This is another entertaining sequel and Coscarelli has particular fun with one set piece where a group of looters, who have already got the better of Reggie, are picked off one by one in a house by a child rigging deadly traps for anyone breaking in. Phantasm III is worth the watch if only for this more deadly (and arguably more realistic) homage to Home Alone. It is also notable for Gloria Lynne Henry as Rocky, a nunchuck wielding ex-soldier who adds some more competent action chops alongside Reggie’s dogged if slightly inept efforts. It is a pity she couldn’t come back for further installments.
Phantasm IV: Oblivion is a bit of a patchwork of a film. Made on a fraction of the budget of the previous two sequels it makes the most of its limitations via exploring the background of the Tall Man and making use of the fact that Coscarelli had a lot of unused footage from Phantasm. So we get a lot of flashbacks and Scrimm gets to show his more avuncular side as Dr Jebediah Morningside, the scientist who becomes the Tall Man. It all just about hangs together though the reduction in money is pretty obvious. Once again the film makes the best use it can out of its limited resources.
Something that I can’t say about Phantasm: Ravager which is a film with a reach that far exceeds its grasp. Ravager started out as a possible webseries spin-off for Reggie before being extended into a film over a 4 year period. Produced and co-written by Coscarelli and directed by David Hartman it has all the hallmark of over ambitious fan film. Hartman falls into the trap that a lot of modern low budget filmmakers do of thinking that cheap CGI means that you don’t have to scale back on a project. It is the first film to realise the sentinels with CGI and it looks absolutely godawful. Any scene that relies heavily on CGI effects looks like an FMV cut scene from a Sega CD game. It tries to go way too big in scope where an approach similar to the previous film would have been better. Especially when the central premise, of whether Reggie has really been fighting the Tall Man for years or is suffering from dementia, would lend itself to some the same kind of character driven story that Coscarelli brought to the similarly themed Bubba Hotep.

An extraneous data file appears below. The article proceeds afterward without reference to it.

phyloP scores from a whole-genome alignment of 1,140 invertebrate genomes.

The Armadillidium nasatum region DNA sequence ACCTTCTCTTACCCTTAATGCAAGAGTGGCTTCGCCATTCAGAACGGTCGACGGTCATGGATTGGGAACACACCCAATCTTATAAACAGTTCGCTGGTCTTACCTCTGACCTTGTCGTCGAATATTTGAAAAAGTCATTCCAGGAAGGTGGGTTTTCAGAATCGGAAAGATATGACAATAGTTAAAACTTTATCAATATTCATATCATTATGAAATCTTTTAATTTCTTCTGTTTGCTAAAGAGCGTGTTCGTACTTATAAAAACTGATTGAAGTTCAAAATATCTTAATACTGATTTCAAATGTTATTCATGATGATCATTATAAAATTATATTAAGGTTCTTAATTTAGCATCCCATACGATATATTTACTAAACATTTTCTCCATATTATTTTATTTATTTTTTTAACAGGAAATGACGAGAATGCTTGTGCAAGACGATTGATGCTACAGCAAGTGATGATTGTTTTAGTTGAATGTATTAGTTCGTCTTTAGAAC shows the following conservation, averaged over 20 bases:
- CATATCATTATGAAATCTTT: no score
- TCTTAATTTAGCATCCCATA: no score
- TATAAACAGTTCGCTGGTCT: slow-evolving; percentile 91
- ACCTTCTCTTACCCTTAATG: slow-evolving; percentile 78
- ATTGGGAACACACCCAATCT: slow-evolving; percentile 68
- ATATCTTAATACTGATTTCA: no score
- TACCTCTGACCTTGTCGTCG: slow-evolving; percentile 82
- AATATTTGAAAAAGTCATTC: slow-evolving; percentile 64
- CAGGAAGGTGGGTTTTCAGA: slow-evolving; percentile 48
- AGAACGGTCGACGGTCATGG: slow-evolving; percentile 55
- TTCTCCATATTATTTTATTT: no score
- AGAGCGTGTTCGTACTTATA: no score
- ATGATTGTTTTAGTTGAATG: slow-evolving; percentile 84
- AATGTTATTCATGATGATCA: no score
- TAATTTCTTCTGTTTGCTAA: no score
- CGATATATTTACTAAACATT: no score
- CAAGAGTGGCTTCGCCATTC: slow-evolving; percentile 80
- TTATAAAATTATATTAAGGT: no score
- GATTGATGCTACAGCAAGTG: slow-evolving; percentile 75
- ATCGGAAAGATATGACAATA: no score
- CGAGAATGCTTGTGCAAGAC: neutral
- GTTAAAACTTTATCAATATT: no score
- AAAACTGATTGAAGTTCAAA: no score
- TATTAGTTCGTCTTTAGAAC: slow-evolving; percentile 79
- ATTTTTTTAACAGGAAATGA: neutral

It is a shame as Angus Scrimm died shortly after completing work on the film and there is enough of a kernel at the centre of this to be annoyed at a wasted opportunity to do something interesting with it. Instead what we end up with is overblown, cheaply made fanwank with giant sentinels poorly composited onto stock footage of buildings being demolished. It is an ignoble end to a franchise that up to that point I had been enjoying.
The first four Phantasm films each have something to recommend them and overall earn their cult status. I will be watching them again in the future and I would say that they are worth owning. Phantasm: Ravager comes with the set but there is no reason to watch it outside of learning what not to do as a low budget filmmaker in the 21st century. I’m sure the disc might make a good coaster.
The extras are as impressive as horror fans have come to expect from Arrow. The centrepiece of each disc is the multipart Reflections on Fear documentary series. Arrow have filmed this new series of interviews combined with behind the scenes footage and have clearly taken Leviathan, the Hellraiser documentary, as they template. There are interviews with Coscarelli, Bladwin, Bannister, Hartman, and others from in front and behind the camera. Sadly Angus Scrimm passed away before this was made but he still puts in plenty of appearances in the bonus material. He appears on the commentary for the first four films as well as TV spots and archive interviews. There is a separate disc that contains another well made feature length documentary Phantasmagoria which was included in a previous release. Plus there all the usual trailers, outtakes, deleted scenes and previous behind the scenes footage that you have come to expect from an Arrow release.
If you are a Phantasm fan then this is the box set to upgrade to. The prints look stunning, the bonus material is as definitive as you are likely to get now and it even comes with its own sentinel. If you have ever had an interest but never got around to watching the Phantasm films then I can strongly recommend this set. It definitely made a fan out of me